The cells were treated as follows: (i) H2O2 (100 μM for 24 hrs), (ii) TGFβ (10 ng/ml for 24 hrs), (iii) huc-exoNC (50 μg/ml for 6 hrs) followed by H2O2 for 24 hrs, (iv) huc-exoNC (50 μg/ml for 6 hrs) followed by TGFβ for 24 hrs, (v) huc-exoTIMP2 (50 μg/ml for 6 hrs) followed by H2O2 for 24 hrs, and (vi) huc-exoTIMP2 (50 μg/ml for 6 hrs) followed TGFβ for 24 hrs. Untreated controls were also included. Following the different treatments, the medium was replaced with serum-free medium and cells were incubated for another 24 hrs.

2.7. PKH67 Labeling and Fluorescent Microscopy

The exosomes (huc-exoNC or huc-exoTIMP2) were cultured with 1 μg/ml PKH67 dye (Invitrogen, Waltham, MA, US) for 30 min in the dark, washed with PBS, and centrifugated at 100,000g for 1.5 hrs to remove the unbound dye. H9C2 cardiomyocytes and cardiac fibroblasts were cultured with 50 μg/ml PKH67-labeled exosomes for 1 hr, 6 hrs, 12 hrs, and 24 hrs. The cells were washed by PBS and fixed with 4% paraformaldehyde for 10 min. After counterstaining with 1 mg/ml 4,6-diamidino-2-phenylindole (DAPI, Yishen, Shanghai, China) for 5 min, the cells were observed under a Leica DMI6000B fluorescent microscope (Leica Microsystems Ltd., Wetzlar, Germany).

2.8. Cell Viability Assay

The CCK-8 kit (Dojindo Molecular Technologies Inc., Rockville, MD, US) was used to test cell viability. Briefly, cells were seeded in 96-well plates ( cells/per well) in 100 μl DMEM containing 10% FBS overnight. After pretreatment with different concentrations of huc-exoNC or huc-exoTIMP2 (0.1, 1, 10, and 50 μg/ml) for 24 hrs, 10 μl CCK8 solution was added to each well and incubated at 37°C for 1 hr. The absorbance was measured at 450 nm using an enzyme-linked immunosorbent assay plate reader (Bio-Rad Laboratories, Hercules, CA, US).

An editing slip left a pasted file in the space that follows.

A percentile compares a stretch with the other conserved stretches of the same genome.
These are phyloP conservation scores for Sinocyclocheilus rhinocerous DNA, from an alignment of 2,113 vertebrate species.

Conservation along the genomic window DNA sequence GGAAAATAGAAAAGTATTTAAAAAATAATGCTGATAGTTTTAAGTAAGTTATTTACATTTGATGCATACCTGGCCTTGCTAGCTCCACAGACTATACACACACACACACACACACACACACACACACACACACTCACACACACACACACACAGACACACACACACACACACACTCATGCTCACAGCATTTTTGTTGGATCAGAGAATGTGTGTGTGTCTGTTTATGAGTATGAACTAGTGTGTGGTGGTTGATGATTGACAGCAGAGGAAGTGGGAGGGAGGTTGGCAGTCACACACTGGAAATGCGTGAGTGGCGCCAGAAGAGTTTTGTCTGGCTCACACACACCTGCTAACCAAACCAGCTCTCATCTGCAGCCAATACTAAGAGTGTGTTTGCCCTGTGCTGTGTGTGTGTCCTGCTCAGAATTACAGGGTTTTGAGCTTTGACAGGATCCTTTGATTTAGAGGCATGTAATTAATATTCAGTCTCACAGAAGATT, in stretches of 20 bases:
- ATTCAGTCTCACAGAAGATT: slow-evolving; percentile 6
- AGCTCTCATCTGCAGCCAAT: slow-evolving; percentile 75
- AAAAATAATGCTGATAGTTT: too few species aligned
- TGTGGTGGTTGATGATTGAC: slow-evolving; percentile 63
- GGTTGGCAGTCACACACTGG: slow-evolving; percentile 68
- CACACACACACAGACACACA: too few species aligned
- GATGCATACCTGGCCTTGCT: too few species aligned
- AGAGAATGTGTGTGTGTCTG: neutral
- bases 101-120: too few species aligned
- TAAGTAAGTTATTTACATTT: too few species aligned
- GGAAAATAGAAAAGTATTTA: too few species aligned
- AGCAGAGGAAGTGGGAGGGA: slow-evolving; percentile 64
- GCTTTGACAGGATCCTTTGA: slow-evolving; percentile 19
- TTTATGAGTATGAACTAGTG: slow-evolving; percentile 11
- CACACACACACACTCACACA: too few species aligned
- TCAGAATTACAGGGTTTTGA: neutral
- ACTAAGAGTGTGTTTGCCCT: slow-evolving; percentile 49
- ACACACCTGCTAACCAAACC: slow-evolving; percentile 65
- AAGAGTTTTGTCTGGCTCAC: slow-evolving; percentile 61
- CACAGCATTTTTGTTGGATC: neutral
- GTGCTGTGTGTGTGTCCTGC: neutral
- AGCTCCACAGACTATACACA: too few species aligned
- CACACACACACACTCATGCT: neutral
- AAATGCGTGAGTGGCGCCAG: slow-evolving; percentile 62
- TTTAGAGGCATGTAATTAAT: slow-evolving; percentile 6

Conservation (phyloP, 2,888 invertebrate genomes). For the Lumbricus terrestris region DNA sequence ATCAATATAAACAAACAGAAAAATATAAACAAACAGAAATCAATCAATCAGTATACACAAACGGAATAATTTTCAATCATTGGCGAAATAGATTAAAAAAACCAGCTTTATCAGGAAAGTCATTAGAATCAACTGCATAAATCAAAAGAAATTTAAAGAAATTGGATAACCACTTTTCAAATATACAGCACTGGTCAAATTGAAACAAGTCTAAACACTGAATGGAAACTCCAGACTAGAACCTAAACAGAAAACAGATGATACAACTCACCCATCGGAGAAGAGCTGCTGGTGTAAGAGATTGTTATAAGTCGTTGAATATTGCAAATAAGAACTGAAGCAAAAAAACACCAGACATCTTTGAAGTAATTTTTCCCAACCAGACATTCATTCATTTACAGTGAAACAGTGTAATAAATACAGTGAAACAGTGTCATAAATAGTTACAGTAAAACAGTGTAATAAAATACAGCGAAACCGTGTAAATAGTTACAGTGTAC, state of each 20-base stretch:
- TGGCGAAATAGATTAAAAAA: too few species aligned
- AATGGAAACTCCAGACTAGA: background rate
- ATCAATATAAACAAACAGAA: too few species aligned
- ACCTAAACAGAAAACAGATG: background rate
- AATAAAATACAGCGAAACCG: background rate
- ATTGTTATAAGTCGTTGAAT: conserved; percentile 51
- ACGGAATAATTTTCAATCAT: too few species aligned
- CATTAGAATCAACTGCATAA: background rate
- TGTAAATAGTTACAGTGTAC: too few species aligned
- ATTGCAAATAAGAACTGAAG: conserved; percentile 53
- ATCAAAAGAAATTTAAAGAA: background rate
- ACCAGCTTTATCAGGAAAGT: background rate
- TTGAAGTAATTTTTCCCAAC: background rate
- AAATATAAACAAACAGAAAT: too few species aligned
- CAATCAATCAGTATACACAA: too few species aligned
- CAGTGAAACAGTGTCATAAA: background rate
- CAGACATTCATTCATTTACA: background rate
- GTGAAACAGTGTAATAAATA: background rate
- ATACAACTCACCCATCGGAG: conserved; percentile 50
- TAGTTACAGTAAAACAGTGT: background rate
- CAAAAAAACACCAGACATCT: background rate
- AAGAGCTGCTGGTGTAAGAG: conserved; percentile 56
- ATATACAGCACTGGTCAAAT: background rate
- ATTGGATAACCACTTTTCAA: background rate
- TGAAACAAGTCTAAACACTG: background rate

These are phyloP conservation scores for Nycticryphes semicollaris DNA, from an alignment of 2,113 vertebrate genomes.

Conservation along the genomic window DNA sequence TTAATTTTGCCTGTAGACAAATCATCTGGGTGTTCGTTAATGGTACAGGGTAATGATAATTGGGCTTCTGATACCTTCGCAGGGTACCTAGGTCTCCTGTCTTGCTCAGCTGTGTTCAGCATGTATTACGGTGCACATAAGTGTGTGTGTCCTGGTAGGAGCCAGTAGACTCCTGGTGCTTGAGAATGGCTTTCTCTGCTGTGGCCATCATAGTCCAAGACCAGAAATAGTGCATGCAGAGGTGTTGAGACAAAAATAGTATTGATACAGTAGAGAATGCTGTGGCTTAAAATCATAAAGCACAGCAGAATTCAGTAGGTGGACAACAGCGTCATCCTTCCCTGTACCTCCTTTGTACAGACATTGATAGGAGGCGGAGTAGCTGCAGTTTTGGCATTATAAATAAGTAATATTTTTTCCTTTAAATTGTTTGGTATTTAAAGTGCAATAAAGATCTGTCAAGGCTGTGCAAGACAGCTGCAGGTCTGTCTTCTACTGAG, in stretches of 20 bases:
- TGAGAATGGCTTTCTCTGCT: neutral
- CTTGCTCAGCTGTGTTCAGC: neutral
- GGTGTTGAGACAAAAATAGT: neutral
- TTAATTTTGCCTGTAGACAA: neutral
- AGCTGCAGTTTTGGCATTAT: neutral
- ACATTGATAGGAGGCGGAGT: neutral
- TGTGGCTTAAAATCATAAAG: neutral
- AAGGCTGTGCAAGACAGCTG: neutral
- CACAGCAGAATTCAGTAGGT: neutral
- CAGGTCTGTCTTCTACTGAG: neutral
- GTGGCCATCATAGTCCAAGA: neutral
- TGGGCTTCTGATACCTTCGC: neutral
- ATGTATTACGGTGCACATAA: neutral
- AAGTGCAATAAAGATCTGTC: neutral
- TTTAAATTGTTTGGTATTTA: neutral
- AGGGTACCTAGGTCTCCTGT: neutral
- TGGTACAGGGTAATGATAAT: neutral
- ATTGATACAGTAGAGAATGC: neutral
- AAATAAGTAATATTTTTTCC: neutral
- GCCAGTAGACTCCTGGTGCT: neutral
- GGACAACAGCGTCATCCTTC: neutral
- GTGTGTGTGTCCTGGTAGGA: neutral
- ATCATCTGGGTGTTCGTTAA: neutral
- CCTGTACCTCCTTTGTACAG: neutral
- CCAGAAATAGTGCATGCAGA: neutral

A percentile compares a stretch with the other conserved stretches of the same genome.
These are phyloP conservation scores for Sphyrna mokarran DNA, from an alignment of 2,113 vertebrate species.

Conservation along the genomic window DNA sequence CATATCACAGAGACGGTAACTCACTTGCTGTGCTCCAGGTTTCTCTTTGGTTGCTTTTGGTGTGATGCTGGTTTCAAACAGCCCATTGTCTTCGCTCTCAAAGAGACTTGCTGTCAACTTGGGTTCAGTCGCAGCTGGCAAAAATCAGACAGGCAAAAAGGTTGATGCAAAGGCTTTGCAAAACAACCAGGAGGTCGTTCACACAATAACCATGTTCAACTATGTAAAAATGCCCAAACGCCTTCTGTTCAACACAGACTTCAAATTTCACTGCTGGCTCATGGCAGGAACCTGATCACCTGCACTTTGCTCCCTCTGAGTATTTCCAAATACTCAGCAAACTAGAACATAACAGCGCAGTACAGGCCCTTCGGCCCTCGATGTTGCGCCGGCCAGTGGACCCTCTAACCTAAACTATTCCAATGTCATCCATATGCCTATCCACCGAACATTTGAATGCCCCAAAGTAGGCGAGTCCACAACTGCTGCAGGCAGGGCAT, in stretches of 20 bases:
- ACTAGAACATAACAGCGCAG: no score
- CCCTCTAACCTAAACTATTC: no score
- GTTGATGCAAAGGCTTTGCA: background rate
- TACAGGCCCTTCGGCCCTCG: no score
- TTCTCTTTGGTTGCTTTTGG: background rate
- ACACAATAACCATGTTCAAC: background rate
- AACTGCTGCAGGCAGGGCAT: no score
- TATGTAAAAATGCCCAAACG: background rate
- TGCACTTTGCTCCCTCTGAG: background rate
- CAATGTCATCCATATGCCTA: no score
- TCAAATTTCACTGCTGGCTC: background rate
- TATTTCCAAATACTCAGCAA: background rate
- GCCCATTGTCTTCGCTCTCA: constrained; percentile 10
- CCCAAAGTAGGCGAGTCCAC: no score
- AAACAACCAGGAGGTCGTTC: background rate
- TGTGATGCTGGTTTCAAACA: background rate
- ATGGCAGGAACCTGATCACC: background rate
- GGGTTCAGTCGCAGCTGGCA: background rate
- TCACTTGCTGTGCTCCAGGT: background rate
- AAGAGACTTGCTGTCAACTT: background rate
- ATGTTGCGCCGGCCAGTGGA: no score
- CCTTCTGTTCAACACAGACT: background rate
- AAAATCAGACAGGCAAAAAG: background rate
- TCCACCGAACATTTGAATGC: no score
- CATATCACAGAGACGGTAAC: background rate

2.9. In Vivo Myocardial Infarction Model

Male Sprague Dawley rats (6 weeks old, weighting 130-180 g) were procured from the Shanghai Laboratory Animal Center (Shanghai, China) and housed under standard laboratory conditions for 1 week with free access to food and water. The rats were randomized into four groups: (i) the blank control (), (ii) the sham group (MI with PBS, ), (iii) MI with the huc-exoNC transplantation group (), and (iv) MI with the huc-exoTIMP2 transplantation group (). To induce MI, the rats were anesthetized with pentobarbital (60 mg/kg i.p., Shenggong, Shanghai, China) and ventilated using a SCIREQ flexiVent small animal ventilator (SCIREQ, Montreal, Ontario, Canada) to maintain the body temperature at 37°C during the surgery. Anterior thoracotomy was performed to expose the hearts, and the proximal left descending coronary artery was ligated by a 6-0 silk suture. End-expiratory pressure was applied to fully inflate the lungs. After ligation, the PBS, huc-exoNC (50 μg/ml), and huc-exoTIMP2 (50 μg/ml) were injected at three different sites in the peri-infarct zone with a 28-gauge syringe. Ad libitum feeding was resumed after the surgery. Echocardiography was performed after 30 days post-MI. After the last evaluation, the animals were decapitated and the whole hearts were excised and weighed. A portion of the ventricular tissue was preserved at -80°C for molecular analyses, and the remainder was used for histopathology and study of the infarcted area.

2.10. Echocardiography

Echocardiography was performed using a Vevo 770 system (VisualSonics Inc., Toronto, Canada) under anesthesia with inhalation of 1.5% isoflurane-O2. During the scan, the rats were positioned in a left lateral decubitus form, and left ventricular (LV) M-mode and two-dimensional images were obtained by parasternal short axis view at the papillary muscle level. The parasternal long axis views were obtained and recorded to ensure that visualization of the mitral and aortic valves and the apex was visualized. The transmission frequency was 10 MHz, the depth 2.5 cm, and the frame rate was 225-350 frames per second. The heart rate was recorded as the R-R interval of the electrocardiogram signal. The left ventricular end-systolic dimension (LVESd) and left ventricular end-diastolic volume (LVEDd) were measured from the M-mode tracing. The ejection fraction (EF%) was calculated as , and the shortening fraction (FS%) used the following equation: . All measurements were made by a single observer blinded to the groups of experiments. An average of three consecutive measurements of each variable was used for further analysis.